For a man that’s had more success against Notre Dame than any of his predecessors over the past two generations, Navy head coach Ken Niumatalolo certainly doesn’t think he’s figured out the Irish. In fact, for his Midshipmen team to win, Niumatalolo acknowledges that it takes more than just his team playing near-perfect football. He needs Notre Dame’s help as well.
We played about as good as we can play and we still lost,” Niumatalolo told the Capital Gazette, when talking about last season’s 38-34 finish. “To even have a chance, we have to play perfect and they have to help us a little bit.”
The Irish did their part last year, with two second-quarter interceptions keeping points off the board and Navy in the game. So did the Midshipmen, with quarterback Keenan Reynolds managing the offense, moving the chains and playing clean football throughout.
Navy’s 27 first downs, buoyed by converting 10 of 16 third downs, were the most the Midshipmen have ever had in the 88-game series history. That not only allowed Navy to move the football and score points, it kept the Irish offense off of the field.
On Tuesday, Brian Kelly talked about how limited possessions dictate the terms for him offensively. Even putting up over 500 yards, the Irish needed to be clutch down the stretch, scoring a key touchdown after Tarean Folston took over and stopping Navy on a 4th down with just over a minute to go to ice the game.
That puts the pressure on Everett Golson to clean up some of the mistakes that he’s made the past four weeks.
“You can’t have turnovers. You can’t give them extra possessions. We have to score points. there is no question about that,” Kelly said. “So from an offensive standpoint, Everett knows what the charge is there running the offense. He’s got to be accurate. He’s got to be clean in terms of taking care of the football, and we’ve got to be on top of things offensively. If we’re not, it’s going to be a dogfight.”
Kelly anticipates that the Irish will only get eight or nine possessions on Saturday night. That gives Notre Dame the chance to score 63 points if they play perfectly according to the head coach, and forces the coaching staff to slightly change their mindset when taking on a Navy defense that’s undersized and likely overmatched.
“I try to figure it out, each possession you just have to score,” Kelly explained. “If that takes a little bit longer, you’re still going to get your possessions, the way the game plays out. It’s not rushing. It’s the difference between being quick and being in a hurry.”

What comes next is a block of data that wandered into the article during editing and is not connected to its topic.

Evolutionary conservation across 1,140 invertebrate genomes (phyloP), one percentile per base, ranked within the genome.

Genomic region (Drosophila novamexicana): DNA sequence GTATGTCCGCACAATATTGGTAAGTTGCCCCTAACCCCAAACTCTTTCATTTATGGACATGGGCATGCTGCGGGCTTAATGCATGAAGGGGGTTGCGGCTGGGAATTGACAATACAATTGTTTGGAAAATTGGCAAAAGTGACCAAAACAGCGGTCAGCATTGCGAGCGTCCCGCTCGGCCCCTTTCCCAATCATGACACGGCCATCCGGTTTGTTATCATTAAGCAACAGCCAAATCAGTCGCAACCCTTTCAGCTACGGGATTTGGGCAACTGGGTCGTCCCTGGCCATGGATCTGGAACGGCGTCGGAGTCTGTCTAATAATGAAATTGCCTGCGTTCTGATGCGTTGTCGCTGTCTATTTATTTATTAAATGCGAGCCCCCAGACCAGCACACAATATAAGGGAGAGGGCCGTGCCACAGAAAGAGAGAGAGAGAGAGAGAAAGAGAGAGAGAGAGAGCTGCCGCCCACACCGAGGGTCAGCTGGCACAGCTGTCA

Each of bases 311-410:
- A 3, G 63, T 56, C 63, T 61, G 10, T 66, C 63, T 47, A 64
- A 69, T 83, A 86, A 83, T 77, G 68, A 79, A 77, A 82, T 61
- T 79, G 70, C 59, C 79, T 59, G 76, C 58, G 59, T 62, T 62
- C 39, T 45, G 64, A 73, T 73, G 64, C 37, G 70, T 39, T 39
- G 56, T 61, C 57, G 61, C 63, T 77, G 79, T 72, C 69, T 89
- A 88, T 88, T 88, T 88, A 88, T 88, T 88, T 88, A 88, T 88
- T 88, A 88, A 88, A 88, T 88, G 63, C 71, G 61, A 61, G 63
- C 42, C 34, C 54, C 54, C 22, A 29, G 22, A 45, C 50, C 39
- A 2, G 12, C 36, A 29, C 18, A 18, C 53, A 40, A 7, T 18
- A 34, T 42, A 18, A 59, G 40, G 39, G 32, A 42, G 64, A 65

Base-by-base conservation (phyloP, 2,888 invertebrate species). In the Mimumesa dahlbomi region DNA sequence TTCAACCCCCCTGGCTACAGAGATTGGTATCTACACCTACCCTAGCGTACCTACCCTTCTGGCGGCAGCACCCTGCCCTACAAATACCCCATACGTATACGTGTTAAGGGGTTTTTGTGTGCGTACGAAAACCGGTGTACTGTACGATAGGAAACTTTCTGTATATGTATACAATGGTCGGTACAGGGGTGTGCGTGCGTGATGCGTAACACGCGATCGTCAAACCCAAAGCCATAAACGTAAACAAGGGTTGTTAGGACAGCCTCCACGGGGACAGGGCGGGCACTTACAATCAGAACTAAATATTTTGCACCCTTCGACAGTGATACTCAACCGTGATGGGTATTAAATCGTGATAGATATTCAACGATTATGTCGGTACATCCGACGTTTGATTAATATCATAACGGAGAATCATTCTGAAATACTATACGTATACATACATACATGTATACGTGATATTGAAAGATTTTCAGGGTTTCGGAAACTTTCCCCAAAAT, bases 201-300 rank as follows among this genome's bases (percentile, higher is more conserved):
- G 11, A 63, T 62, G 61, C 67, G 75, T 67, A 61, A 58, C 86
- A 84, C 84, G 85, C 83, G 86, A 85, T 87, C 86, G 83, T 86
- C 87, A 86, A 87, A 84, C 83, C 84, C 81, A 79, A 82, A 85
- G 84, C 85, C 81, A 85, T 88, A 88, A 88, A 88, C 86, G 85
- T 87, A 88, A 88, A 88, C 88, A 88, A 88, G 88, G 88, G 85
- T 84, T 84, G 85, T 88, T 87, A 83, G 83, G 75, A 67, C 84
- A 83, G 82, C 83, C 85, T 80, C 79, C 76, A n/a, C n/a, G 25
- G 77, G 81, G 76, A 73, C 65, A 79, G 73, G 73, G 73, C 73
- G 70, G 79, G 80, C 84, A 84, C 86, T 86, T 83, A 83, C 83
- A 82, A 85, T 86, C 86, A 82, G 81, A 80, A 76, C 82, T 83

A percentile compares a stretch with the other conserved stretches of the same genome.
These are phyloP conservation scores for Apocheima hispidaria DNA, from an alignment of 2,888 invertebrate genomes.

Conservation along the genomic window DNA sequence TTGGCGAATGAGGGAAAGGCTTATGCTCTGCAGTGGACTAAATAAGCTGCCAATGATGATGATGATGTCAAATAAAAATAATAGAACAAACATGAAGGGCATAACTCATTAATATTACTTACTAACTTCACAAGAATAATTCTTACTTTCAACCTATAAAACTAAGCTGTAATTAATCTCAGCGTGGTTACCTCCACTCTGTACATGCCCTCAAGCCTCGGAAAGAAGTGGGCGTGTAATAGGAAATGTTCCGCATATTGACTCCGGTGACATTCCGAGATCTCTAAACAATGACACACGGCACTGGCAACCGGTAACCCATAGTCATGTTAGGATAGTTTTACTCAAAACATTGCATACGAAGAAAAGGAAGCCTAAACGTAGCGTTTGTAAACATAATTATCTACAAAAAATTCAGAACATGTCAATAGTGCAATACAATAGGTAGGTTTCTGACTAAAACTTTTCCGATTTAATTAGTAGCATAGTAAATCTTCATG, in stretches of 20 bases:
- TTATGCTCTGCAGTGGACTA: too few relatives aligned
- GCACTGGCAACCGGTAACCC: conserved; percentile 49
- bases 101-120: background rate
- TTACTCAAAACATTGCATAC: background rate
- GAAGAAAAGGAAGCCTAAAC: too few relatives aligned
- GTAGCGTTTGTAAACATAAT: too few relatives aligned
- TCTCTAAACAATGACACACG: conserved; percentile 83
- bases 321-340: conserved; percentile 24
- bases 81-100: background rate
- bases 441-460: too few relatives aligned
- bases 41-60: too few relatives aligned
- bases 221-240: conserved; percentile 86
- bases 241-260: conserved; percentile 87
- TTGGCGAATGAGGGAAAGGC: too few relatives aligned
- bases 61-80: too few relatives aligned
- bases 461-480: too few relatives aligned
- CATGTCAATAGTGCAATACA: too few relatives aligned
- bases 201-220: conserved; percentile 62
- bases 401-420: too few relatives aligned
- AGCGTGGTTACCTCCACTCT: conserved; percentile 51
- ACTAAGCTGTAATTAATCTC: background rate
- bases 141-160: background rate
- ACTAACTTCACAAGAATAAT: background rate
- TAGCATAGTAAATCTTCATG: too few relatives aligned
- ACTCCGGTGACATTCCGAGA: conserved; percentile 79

On the flip side of the ball, Niumatalolo faces a new challenge with Brian VanGorder getting his first chance at stopping the Navy triple-option. While Kelly revealed that he and VanGorder discussed the option during the hiring process, Niumatalolo and offensive coordinator Ivin Jasper had to spend part of the week trying to figure out how VanGorder plans to defend the Midshipmen after getting used to Bob Diaco.
“Coach VanGorder has been around the block and I really respect the defensive coordinator, so they’re going to know what they’re doing,” Niumatalolo said this week. “You try to do as best you can on homework to see what his background is, see if they’ve played option teams…But we’ve been doing this a long time. You get to the game, you try and figure out what they’re doing and you go from there. We have some ideas, try and compare some stuff, but you really don’t know.”
Even without Stephon Tuitt and Louis Nix up front and three key starting linebackers, the Irish front seven will be a challenge for a Navy offensive line that’s battled injuries and required a pep talk early this week from their head coach. That likely underscores the fact that Niumatalolo knows that while good personnel graduated, the Irish’s defense is the best unit they’ve faced this year and has been difficult to run against.
While VanGorder’s been known to bring exotic pressures to try and confuse quarterbacks on passing downs, he’ll likely have a different recipe for stopping Keenan Reynolds. Now healthy after a breakout game against San Jose State, Reynolds just went into the Navy record books as the school’s all-time touchdown leader, breaking loose for 251 yards on 39 carries last week. Niumatalolo knows his quarterback play — both before and after the snap — will be one of the deciding factors Saturday night.
“Fortunately we’ve got a quarterback that’s seen pretty much everything and hopefully he’ll get us into the right play,” Niumatalolo said.
After openly discussing the cut blocks that took out Sheldon Day, Kona Schwenke and Ishaq Williams last season, Kelly put that to rest earlier this week with his “crybabies” comments. Plus he’s got a two-deep up front that isn’t down to afterthoughts like Tyler Stockton, though his secondary isn’t far away.
Any worry that the Irish would be looking past this game and on to Arizona State was likely ended when Notre Dame got little respect in the initial College Football Playoff rankings. With decisive wins now likely needed throughout November for a legitimate chance to make the playoff, the Irish should use Saturday night as a primetime opportunity to showcase an offense that’s finding its rhythm and a defense that’s going strength versus strength.
That’s likely what has Niumatalolo acknowledging the long odds. He’s won on them before. And hoping his team, now on a two-game winning streak and with a healthy quarterback, catches fire.
“During the bye week I got to see them on TV against Florida State and they should have won that game. They could very well be undefeated right now,” Niumatalolo said.
“Like I say, we have to shoot 75 percent from the 3-point line and they’ve got to miss a few layups in order for us to have a chance.”